BERLIN -- Germany's auto industry pushed back on President Donald Trump's threat to levy tariffs on automakers including BMW, Audi and Mercedes-Benz, warning he risks creating a lose-lose situation for everyone.
In the latest tit-for-tat with the European Union, Trump warned over the weekend that he could tax European cars, which "freely pour" into the U.S., creating a "big trade imbalance."
But with more and more German cars made in America, that gap narrowed to about 64,000 vehicles last year as the homeland of Mercedes and Porsche ramps up exports from U.S. factories.
"In such a trade war, there are only losers, on all sides," Bernhard Mattes, president of German auto-industry lobby VDA, which represents BMW, Volkswagen Group and other German automotive companies, said in a response to Trump's comments. "We're watching the current developments with great concern."
Combined, German car factories in the U.S. produced 804,000 vehicles last year, with 430,000 of those exported outside the country. The number of German cars imported into the U.S., meanwhile, has slid about 20 percent since 2014 to 494,000 vehicles, the VDA said.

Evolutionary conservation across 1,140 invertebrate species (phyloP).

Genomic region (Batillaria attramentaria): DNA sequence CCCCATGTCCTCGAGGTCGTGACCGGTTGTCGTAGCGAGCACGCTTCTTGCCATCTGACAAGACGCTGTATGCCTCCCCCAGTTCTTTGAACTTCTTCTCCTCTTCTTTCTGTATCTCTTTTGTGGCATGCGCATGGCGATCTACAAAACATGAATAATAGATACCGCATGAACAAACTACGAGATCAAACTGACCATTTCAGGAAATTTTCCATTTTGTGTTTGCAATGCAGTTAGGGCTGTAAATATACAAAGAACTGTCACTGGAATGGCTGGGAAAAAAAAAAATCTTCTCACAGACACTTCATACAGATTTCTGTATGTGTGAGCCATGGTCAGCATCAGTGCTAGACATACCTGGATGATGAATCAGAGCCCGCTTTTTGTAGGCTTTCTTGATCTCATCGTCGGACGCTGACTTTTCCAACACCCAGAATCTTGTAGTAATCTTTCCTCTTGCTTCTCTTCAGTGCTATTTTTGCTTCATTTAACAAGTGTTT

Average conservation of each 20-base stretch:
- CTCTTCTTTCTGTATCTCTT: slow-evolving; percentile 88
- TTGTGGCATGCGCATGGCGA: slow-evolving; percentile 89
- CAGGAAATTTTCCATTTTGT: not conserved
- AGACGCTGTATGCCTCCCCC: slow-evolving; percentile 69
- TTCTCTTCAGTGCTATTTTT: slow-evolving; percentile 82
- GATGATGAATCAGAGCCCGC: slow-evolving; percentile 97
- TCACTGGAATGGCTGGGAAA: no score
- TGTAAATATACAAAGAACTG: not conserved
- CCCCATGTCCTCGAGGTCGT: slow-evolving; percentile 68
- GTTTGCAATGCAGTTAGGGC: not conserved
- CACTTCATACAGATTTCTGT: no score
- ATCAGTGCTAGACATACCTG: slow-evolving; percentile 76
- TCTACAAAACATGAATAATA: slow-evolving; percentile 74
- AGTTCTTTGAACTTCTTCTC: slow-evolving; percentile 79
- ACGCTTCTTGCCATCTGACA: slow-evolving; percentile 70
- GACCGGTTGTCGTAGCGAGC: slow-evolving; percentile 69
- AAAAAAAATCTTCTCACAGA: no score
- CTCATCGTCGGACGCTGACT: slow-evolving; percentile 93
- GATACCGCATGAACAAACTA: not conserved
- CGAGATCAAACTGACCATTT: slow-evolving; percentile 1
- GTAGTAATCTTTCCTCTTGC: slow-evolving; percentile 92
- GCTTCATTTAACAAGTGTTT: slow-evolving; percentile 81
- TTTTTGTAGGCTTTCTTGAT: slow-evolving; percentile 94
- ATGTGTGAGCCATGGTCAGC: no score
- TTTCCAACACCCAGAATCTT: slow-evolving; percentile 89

Trump's reaction likely stems from the lack of U.S. brands in Europe. While Ford is among the top mass-market brands in the region, General Motors sold its German unit last year after trying and failing to establish the Chevrolet nameplate in Europe.
Fiat Chrysler Automobiles sells Jeep vehicles in the region, but Dodge and Chrysler models are exotic rarities because of the region's focus on small cars.
German automakers have been pursuing U.S. expansion for years. Since 2013, brands like Mercedes, VW and BMW have added 5,700 jobs, increasing U.S. staffing to 36,500 people, according to the VDA.
BMW's largest facility in the world is in Spartanburg, South Carolina, which makes SUVs for customers in Germany and elsewhere, while VW is expanding production in Chattanooga, Tennessee.
The current trade arrangement "brings advantages for both sides," said Mattes, the former chief of Ford's German operations. Trump "shouldn't now carelessly put this at risk."